Corker has spent the last several days negotiating a possible package of changes with Sen. Ben Cardin (Md.), the ranking Democrat on the committee. They met face to face for the first time Monday but spoke by telephone throughout the recent two-week congressional recess.

Corker said Monday he was optimistic about the prospect of a managers’ package that would address concerns raised by Democrats on his committee.

He suggested one option might be to change the definition of the 60-day review period currently in the legislation, during which time Obama would not be able to waive sanctions after reaching a final deal.

“The integrity of the process is 100 percent intact. There may be some definitions about the 60 days,” he said when asked whether such a change would water down the legislation.

 “There’s no way to pass a bill without strong bipartisan support,” he added.

In that vein, Sen. Barbara Boxer (D-Calif) has emerged as the strongest counter-weight to Corker in the Senate. "To force Congress to weigh in now on the Iran nuclear talks before a final deal has been completed would be a reckless rush to judgment," Boxer wrote in a letter sent to Corker last week. "It would undermine negotiations at a critical moment and could derail a once-in-a-lifetime opportunity to deal with this looming threat."

At the beginning of this week, Boxer introduced a series of amendments designed to soften key elements of Corker's bill—including a provision that would not allow Congress to reject a brokered deal outright. As the Huffington Post reports:

As of Monday evening, Boxer had filed 18 amendments, including one that eliminates the language of Corker’s legislation and replaces it with her own oversight bill. Boxer’s bill, introduced in March, would require the White House to report to Congress regularly on Iranian compliance with the final nuclear deal and would simplify the process for lawmakers to reinstate sanctions against Iran in case of a violation. Boxer's amendment would not, however, allow Congress to vote down the agreement.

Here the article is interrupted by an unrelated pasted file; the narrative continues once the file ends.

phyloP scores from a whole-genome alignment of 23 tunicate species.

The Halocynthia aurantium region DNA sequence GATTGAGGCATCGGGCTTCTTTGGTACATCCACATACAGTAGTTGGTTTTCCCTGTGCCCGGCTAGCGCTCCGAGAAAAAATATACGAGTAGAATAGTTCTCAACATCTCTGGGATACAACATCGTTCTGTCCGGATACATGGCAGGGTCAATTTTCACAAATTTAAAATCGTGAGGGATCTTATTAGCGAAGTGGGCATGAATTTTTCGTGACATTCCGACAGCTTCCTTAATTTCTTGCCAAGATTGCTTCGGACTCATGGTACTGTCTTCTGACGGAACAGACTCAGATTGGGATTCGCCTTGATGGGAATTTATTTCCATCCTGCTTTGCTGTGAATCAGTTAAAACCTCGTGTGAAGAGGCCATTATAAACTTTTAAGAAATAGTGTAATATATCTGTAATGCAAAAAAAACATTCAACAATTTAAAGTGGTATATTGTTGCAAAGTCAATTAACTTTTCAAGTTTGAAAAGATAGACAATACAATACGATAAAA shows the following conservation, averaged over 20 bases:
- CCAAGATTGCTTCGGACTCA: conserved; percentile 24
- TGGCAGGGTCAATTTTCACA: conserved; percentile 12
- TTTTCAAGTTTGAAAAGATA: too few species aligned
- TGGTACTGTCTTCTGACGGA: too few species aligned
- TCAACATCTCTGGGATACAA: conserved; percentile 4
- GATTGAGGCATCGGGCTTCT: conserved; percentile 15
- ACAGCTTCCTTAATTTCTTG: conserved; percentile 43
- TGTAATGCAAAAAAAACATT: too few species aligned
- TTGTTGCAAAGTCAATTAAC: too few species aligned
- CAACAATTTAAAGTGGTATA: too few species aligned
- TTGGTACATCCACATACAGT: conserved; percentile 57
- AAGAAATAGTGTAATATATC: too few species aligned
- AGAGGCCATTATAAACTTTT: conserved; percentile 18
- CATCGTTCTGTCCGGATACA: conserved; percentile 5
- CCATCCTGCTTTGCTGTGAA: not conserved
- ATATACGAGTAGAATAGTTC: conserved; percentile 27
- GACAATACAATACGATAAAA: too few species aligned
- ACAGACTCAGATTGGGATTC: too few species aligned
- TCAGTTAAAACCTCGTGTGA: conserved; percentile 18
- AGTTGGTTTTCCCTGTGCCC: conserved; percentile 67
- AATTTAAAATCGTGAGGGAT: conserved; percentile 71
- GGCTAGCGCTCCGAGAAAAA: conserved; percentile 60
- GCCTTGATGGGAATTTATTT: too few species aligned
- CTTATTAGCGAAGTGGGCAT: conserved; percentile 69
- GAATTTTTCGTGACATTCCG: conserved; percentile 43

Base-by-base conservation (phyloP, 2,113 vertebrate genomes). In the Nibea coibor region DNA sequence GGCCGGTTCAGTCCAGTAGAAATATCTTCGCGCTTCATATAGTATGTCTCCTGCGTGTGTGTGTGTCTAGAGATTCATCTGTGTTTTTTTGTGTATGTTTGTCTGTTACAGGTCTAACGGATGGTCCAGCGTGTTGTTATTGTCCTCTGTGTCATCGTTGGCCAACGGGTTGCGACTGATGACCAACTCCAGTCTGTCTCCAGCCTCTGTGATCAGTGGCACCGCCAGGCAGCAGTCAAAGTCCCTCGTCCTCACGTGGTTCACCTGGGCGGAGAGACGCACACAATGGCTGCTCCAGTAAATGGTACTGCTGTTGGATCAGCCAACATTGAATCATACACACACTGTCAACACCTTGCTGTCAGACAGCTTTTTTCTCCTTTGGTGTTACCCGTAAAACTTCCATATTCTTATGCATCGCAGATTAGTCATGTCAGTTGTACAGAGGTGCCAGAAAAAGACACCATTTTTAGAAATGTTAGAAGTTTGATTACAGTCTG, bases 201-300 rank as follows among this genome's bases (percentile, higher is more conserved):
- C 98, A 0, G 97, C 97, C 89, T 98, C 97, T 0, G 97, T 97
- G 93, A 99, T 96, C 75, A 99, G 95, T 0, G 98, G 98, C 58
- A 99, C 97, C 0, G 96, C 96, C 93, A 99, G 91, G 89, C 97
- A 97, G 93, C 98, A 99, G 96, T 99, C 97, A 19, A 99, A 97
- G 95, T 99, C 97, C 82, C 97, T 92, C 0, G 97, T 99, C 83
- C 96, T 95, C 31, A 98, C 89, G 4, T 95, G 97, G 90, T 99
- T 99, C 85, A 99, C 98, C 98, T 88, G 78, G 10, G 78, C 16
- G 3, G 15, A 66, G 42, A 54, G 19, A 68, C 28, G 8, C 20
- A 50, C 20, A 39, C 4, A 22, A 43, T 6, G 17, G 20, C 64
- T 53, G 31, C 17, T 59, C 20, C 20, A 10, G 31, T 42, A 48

Corker ultimately decides which amendments to put up for a committee vote. On Monday, he seemed unlikely to consider those that would significantly alter his original text.

According to reporting by Dan Roberts, the Guardian's Washington correspondent, the recent departure of Sen. Bob Menendez (D-NJ), who stepped down as ranking member and co-chair of the Foreign Relations Committee following his indictment on federal corruption charges, has given the less-hawkish Sen. Cardin a chance to push for a more palatable deal:

In particular, Democrats want to use the so-called “mark-up” session scheduled for Tuesday afternoon to remove language requiring Obama to certify that Iran has not supported terrorism before allowing the deal – a clause supporters say would prove almost impossible to comply with – and water down Congress’s ability to delay the temporary lifting of sanctions.

“Our hope – we are not there yet – is that Senator Corker and I would introduce a managers’ amendment that would incorporate certain agreed changes that would make this bill, I hope, accomplish its two principal purposes but without the language that could be offensive to the president and the strength of his negotiations,” [said Cardin during a local radio show Monday].

Among a number of a similar efforts by progressives and anti-war forces pushing against congressional attempts to kill the nuclear deal with Iran, a petition by Just Foreign Policy is circulating that asks constituents to lobby their senators against the two Senate bills. "Oppose the Kirk-Menendez bill and the Corker-Graham bill," the petition tells lawmakers. "These bills are designed to blow up the talks with Iran and kill any chance for diplomacy and a negotiated agreement on Iran’s nuclear program." As of Tuesday morning, the petition had 29,417 signatures towards its final goal of 30,000.

If the Republican-controlled Senate approves a bill, GOP leaders in the House have said they will move swiftly to pass their version of the bill.

Share This Article